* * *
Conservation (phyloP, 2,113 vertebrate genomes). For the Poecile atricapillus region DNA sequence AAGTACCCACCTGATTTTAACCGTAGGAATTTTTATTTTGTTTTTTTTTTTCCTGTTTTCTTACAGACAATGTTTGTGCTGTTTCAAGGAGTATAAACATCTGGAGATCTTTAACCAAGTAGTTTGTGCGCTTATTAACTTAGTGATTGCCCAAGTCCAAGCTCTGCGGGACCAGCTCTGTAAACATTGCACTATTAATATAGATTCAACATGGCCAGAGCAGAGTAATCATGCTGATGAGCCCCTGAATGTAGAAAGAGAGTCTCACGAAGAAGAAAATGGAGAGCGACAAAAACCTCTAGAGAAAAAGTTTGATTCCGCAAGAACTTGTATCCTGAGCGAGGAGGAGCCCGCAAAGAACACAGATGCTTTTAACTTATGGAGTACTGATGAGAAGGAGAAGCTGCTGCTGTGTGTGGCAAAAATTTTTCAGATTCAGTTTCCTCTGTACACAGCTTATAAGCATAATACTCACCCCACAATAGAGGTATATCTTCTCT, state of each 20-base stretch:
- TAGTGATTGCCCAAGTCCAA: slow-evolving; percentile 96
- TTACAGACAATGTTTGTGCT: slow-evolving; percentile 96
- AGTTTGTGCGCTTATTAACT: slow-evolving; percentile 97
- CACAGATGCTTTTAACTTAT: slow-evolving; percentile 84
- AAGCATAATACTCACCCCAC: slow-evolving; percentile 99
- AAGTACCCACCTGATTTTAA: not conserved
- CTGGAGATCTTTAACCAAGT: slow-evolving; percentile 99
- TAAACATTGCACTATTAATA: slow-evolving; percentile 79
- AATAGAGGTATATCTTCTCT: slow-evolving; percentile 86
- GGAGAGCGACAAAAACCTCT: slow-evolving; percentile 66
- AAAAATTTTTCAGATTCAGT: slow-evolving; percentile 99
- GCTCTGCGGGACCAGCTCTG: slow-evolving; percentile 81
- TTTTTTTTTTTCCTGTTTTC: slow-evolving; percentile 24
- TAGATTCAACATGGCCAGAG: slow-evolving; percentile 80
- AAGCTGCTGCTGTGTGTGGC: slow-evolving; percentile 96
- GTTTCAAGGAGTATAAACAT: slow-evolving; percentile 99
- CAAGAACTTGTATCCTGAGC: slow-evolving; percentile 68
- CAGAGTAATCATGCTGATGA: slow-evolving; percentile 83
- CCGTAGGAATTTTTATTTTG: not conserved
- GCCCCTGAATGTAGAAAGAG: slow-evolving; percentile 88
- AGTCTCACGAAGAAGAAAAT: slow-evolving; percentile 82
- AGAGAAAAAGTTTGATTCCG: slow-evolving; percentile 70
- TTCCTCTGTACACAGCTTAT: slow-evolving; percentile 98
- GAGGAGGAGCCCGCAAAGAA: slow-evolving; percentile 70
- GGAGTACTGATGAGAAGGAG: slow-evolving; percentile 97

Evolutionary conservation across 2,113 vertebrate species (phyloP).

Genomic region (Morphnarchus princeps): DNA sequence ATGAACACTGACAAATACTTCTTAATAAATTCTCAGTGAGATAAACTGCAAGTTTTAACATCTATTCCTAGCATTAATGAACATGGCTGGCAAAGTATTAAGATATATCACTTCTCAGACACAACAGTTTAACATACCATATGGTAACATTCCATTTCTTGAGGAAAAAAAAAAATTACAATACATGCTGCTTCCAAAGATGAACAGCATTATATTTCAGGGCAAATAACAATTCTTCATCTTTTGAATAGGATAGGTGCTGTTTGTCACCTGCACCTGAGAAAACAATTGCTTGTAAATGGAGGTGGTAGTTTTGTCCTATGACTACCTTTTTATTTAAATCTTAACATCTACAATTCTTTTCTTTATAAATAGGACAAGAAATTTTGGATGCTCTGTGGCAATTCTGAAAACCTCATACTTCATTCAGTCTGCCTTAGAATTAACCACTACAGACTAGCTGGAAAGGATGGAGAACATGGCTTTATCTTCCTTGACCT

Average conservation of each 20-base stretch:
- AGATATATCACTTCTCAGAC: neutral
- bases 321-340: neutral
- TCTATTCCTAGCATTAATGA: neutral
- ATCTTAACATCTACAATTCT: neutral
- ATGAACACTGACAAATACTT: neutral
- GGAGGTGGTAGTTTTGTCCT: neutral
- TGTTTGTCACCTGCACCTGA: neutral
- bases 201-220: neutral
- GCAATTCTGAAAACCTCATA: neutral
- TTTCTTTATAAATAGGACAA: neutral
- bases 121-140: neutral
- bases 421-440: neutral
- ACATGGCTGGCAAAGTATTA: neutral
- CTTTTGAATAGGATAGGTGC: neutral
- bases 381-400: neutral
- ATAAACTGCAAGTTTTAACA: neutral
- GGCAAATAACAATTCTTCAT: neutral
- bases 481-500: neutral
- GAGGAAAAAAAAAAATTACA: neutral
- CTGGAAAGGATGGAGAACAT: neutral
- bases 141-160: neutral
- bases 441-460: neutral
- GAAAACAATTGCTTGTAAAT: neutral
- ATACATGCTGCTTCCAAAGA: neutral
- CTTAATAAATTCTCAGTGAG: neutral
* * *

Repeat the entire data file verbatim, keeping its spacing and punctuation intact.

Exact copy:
Conservation (phyloP, 2,113 vertebrate genomes). For the Poecile atricapillus region DNA sequence AAGTACCCACCTGATTTTAACCGTAGGAATTTTTATTTTGTTTTTTTTTTTCCTGTTTTCTTACAGACAATGTTTGTGCTGTTTCAAGGAGTATAAACATCTGGAGATCTTTAACCAAGTAGTTTGTGCGCTTATTAACTTAGTGATTGCCCAAGTCCAAGCTCTGCGGGACCAGCTCTGTAAACATTGCACTATTAATATAGATTCAACATGGCCAGAGCAGAGTAATCATGCTGATGAGCCCCTGAATGTAGAAAGAGAGTCTCACGAAGAAGAAAATGGAGAGCGACAAAAACCTCTAGAGAAAAAGTTTGATTCCGCAAGAACTTGTATCCTGAGCGAGGAGGAGCCCGCAAAGAACACAGATGCTTTTAACTTATGGAGTACTGATGAGAAGGAGAAGCTGCTGCTGTGTGTGGCAAAAATTTTTCAGATTCAGTTTCCTCTGTACACAGCTTATAAGCATAATACTCACCCCACAATAGAGGTATATCTTCTCT, state of each 20-base stretch:
- TAGTGATTGCCCAAGTCCAA: slow-evolving; percentile 96
- TTACAGACAATGTTTGTGCT: slow-evolving; percentile 96
- AGTTTGTGCGCTTATTAACT: slow-evolving; percentile 97
- CACAGATGCTTTTAACTTAT: slow-evolving; percentile 84
- AAGCATAATACTCACCCCAC: slow-evolving; percentile 99
- AAGTACCCACCTGATTTTAA: not conserved
- CTGGAGATCTTTAACCAAGT: slow-evolving; percentile 99
- TAAACATTGCACTATTAATA: slow-evolving; percentile 79
- AATAGAGGTATATCTTCTCT: slow-evolving; percentile 86
- GGAGAGCGACAAAAACCTCT: slow-evolving; percentile 66
- AAAAATTTTTCAGATTCAGT: slow-evolving; percentile 99
- GCTCTGCGGGACCAGCTCTG: slow-evolving; percentile 81
- TTTTTTTTTTTCCTGTTTTC: slow-evolving; percentile 24
- TAGATTCAACATGGCCAGAG: slow-evolving; percentile 80
- AAGCTGCTGCTGTGTGTGGC: slow-evolving; percentile 96
- GTTTCAAGGAGTATAAACAT: slow-evolving; percentile 99
- CAAGAACTTGTATCCTGAGC: slow-evolving; percentile 68
- CAGAGTAATCATGCTGATGA: slow-evolving; percentile 83
- CCGTAGGAATTTTTATTTTG: not conserved
- GCCCCTGAATGTAGAAAGAG: slow-evolving; percentile 88
- AGTCTCACGAAGAAGAAAAT: slow-evolving; percentile 82
- AGAGAAAAAGTTTGATTCCG: slow-evolving; percentile 70
- TTCCTCTGTACACAGCTTAT: slow-evolving; percentile 98
- GAGGAGGAGCCCGCAAAGAA: slow-evolving; percentile 70
- GGAGTACTGATGAGAAGGAG: slow-evolving; percentile 97

Evolutionary conservation across 2,113 vertebrate species (phyloP).

Genomic region (Morphnarchus princeps): DNA sequence ATGAACACTGACAAATACTTCTTAATAAATTCTCAGTGAGATAAACTGCAAGTTTTAACATCTATTCCTAGCATTAATGAACATGGCTGGCAAAGTATTAAGATATATCACTTCTCAGACACAACAGTTTAACATACCATATGGTAACATTCCATTTCTTGAGGAAAAAAAAAAATTACAATACATGCTGCTTCCAAAGATGAACAGCATTATATTTCAGGGCAAATAACAATTCTTCATCTTTTGAATAGGATAGGTGCTGTTTGTCACCTGCACCTGAGAAAACAATTGCTTGTAAATGGAGGTGGTAGTTTTGTCCTATGACTACCTTTTTATTTAAATCTTAACATCTACAATTCTTTTCTTTATAAATAGGACAAGAAATTTTGGATGCTCTGTGGCAATTCTGAAAACCTCATACTTCATTCAGTCTGCCTTAGAATTAACCACTACAGACTAGCTGGAAAGGATGGAGAACATGGCTTTATCTTCCTTGACCT

Average conservation of each 20-base stretch:
- AGATATATCACTTCTCAGAC: neutral
- bases 321-340: neutral
- TCTATTCCTAGCATTAATGA: neutral
- ATCTTAACATCTACAATTCT: neutral
- ATGAACACTGACAAATACTT: neutral
- GGAGGTGGTAGTTTTGTCCT: neutral
- TGTTTGTCACCTGCACCTGA: neutral
- bases 201-220: neutral
- GCAATTCTGAAAACCTCATA: neutral
- TTTCTTTATAAATAGGACAA: neutral
- bases 121-140: neutral
- bases 421-440: neutral
- ACATGGCTGGCAAAGTATTA: neutral
- CTTTTGAATAGGATAGGTGC: neutral
- bases 381-400: neutral
- ATAAACTGCAAGTTTTAACA: neutral
- GGCAAATAACAATTCTTCAT: neutral
- bases 481-500: neutral
- GAGGAAAAAAAAAAATTACA: neutral
- CTGGAAAGGATGGAGAACAT: neutral
- bases 141-160: neutral
- bases 441-460: neutral
- GAAAACAATTGCTTGTAAAT: neutral
- ATACATGCTGCTTCCAAAGA: neutral
- CTTAATAAATTCTCAGTGAG: neutral